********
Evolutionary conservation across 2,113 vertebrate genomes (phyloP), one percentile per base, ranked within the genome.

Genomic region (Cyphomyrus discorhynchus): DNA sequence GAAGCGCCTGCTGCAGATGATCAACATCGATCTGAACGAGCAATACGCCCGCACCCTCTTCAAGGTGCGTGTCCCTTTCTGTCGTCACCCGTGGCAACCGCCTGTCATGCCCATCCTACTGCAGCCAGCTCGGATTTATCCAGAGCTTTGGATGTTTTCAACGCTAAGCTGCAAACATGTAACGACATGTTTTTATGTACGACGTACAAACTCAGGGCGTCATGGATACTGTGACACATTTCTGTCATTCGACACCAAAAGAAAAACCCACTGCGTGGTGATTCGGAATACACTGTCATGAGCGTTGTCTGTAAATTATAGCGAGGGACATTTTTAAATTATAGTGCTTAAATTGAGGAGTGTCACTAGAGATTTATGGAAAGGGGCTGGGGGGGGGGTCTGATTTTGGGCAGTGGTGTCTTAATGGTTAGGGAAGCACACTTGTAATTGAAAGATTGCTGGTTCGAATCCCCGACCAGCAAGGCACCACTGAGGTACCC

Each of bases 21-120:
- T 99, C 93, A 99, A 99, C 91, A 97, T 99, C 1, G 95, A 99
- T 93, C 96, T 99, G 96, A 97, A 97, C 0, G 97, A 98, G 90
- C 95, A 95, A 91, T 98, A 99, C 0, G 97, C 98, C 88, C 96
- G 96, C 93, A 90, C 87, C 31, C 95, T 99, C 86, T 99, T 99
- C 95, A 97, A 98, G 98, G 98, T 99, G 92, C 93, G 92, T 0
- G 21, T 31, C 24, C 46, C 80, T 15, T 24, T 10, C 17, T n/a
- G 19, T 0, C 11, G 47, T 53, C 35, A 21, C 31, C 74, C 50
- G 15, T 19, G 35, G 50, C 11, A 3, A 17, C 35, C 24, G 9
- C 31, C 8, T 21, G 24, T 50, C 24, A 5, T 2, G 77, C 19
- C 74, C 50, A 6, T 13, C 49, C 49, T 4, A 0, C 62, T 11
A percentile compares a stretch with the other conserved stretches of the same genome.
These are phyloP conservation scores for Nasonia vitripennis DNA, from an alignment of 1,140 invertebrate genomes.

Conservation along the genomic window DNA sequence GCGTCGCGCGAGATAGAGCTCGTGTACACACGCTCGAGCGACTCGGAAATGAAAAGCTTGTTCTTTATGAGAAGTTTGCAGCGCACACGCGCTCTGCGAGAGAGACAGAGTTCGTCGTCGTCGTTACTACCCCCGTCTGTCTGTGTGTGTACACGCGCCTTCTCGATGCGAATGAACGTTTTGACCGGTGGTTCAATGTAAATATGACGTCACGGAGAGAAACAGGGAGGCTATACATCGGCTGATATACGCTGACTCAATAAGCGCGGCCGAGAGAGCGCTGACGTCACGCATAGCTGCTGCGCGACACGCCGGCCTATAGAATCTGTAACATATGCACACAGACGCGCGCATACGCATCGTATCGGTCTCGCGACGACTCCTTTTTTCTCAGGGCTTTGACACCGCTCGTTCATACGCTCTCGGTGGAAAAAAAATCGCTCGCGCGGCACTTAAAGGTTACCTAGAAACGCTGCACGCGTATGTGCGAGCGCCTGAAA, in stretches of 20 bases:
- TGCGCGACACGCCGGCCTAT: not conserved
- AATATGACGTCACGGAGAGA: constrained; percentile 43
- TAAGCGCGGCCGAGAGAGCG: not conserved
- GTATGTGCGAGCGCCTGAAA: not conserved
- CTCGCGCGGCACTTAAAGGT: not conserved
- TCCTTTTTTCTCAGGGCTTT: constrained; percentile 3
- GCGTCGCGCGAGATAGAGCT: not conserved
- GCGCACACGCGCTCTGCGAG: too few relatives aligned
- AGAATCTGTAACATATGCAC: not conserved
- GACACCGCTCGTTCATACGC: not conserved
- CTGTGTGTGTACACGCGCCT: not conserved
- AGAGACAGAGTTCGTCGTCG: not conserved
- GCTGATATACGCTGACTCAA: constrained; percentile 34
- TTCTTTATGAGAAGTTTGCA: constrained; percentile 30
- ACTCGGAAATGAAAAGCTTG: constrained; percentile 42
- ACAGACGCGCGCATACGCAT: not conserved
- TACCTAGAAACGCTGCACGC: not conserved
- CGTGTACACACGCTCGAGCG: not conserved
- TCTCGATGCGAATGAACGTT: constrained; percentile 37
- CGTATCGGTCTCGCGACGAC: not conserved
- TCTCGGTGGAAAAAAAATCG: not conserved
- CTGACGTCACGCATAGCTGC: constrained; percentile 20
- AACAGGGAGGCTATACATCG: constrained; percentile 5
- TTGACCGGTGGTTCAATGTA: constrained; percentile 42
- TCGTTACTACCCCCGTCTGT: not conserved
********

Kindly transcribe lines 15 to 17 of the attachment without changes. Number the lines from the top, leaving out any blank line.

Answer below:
These are phyloP conservation scores for Nasonia vitripennis DNA, from an alignment of 1,140 invertebrate genomes.

Conservation along the genomic window DNA sequence GCGTCGCGCGAGATAGAGCTCGTGTACACACGCTCGAGCGACTCGGAAATGAAAAGCTTGTTCTTTATGAGAAGTTTGCAGCGCACACGCGCTCTGCGAGAGAGACAGAGTTCGTCGTCGTCGTTACTACCCCCGTCTGTCTGTGTGTGTACACGCGCCTTCTCGATGCGAATGAACGTTTTGACCGGTGGTTCAATGTAAATATGACGTCACGGAGAGAAACAGGGAGGCTATACATCGGCTGATATACGCTGACTCAATAAGCGCGGCCGAGAGAGCGCTGACGTCACGCATAGCTGCTGCGCGACACGCCGGCCTATAGAATCTGTAACATATGCACACAGACGCGCGCATACGCATCGTATCGGTCTCGCGACGACTCCTTTTTTCTCAGGGCTTTGACACCGCTCGTTCATACGCTCTCGGTGGAAAAAAAATCGCTCGCGCGGCACTTAAAGGTTACCTAGAAACGCTGCACGCGTATGTGCGAGCGCCTGAAA, in stretches of 20 bases:
- TGCGCGACACGCCGGCCTAT: not conserved